Sustained effects of atmospheric [CO2] and nitrogen availability on forest soil CO2efflux

Published

Journal Article

Soil CO2efflux (Fsoil) is the largest source of carbon from forests and reflects primary productivity as well as how carbon is allocated within forest ecosystems. Through early stages of stand development, both elevated [CO2] and availability of soil nitrogen (N; sum of mineralization, deposition, and fixation) have been shown to increase gross primary productivity, but the long-term effects of these factors on Fsoilare less clear. Expanding on previous studies at the Duke Free-Air CO2Enrichment (FACE) site, we quantified the effects of elevated [CO2] and N fertilization on Fsoilusing daily measurements from automated chambers over 10 years. Consistent with previous results, compared to ambient unfertilized plots, annual Fsoilincreased under elevated [CO2] (ca. 17%) and decreased with N (ca. 21%). N fertilization under elevated [CO2] reduced Fsoilto values similar to untreated plots. Over the study period, base respiration rates increased with leaf productivity, but declined after productivity saturated. Despite treatment-induced differences in aboveground biomass, soil temperature and water content were similar among treatments. Interannually, low soil water content decreased annual Fsoilfrom potential values - estimated based on temperature alone assuming nonlimiting soil water content - by ca. 0.7% per 1.0% reduction in relative extractable water. This effect was only slightly ameliorated by elevated [CO2]. Variability in soil N availability among plots accounted for the spatial variability in Fsoil, showing a decrease of ca. 114 g C m-2yr-1per 1 g m-2increase in soil N availability, with consistently higher Fsoilin elevated [CO2] plots ca. 127 g C per 100 ppm [CO2] over the +200 ppm enrichment. Altogether, reflecting increased belowground carbon partitioning in response to greater plant nutritional needs, the effects of elevated [CO2] and N fertilization on Fsoilin this stand are sustained beyond the early stages of stand development and through stabilization of annual foliage production. © 2013 John Wiley & Sons Ltd.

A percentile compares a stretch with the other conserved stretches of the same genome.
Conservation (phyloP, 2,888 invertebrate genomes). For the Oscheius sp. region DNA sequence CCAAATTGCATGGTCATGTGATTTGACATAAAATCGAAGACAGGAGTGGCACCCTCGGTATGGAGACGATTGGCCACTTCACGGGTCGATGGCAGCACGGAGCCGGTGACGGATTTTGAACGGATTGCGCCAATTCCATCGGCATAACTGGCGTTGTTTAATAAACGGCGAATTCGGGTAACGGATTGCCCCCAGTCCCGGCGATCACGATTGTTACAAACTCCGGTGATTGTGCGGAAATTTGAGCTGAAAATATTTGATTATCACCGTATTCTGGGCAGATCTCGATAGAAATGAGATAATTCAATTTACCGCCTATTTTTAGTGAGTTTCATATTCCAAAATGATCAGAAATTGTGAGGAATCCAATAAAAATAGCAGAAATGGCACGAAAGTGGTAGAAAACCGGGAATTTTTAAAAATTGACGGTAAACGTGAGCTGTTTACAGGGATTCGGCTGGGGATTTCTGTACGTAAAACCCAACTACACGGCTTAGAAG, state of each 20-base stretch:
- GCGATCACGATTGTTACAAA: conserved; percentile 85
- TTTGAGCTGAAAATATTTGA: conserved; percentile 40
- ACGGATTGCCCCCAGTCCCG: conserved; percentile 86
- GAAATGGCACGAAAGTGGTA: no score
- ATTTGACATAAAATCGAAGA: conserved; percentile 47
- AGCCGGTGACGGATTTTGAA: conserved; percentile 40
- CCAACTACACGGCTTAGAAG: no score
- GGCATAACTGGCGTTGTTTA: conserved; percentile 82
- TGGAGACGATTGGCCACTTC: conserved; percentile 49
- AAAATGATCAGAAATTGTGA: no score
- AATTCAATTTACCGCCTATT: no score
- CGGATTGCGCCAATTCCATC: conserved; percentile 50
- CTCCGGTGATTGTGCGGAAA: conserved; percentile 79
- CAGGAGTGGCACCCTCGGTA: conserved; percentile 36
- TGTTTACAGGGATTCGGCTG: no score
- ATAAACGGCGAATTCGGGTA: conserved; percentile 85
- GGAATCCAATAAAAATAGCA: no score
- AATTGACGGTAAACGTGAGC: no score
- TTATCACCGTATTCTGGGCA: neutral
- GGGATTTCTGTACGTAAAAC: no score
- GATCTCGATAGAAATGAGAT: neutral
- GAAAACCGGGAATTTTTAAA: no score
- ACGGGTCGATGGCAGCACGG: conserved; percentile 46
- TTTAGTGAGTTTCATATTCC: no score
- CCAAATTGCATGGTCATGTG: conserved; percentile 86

Full Text

Duke Authors

Cited Authors

  • Oishi, AC; Palmroth, S; Johnsen, KH; Mccarthy, HR; Oren, R

Published Date

  • April 1, 2014

Published In

Volume / Issue

  • 20 / 4

Start / End Page

  • 1146 - 1160

Electronic International Standard Serial Number (EISSN)

  • 1365-2486

International Standard Serial Number (ISSN)

  • 1354-1013

Digital Object Identifier (DOI)

  • 10.1111/gcb.12414

Citation Source

  • Scopus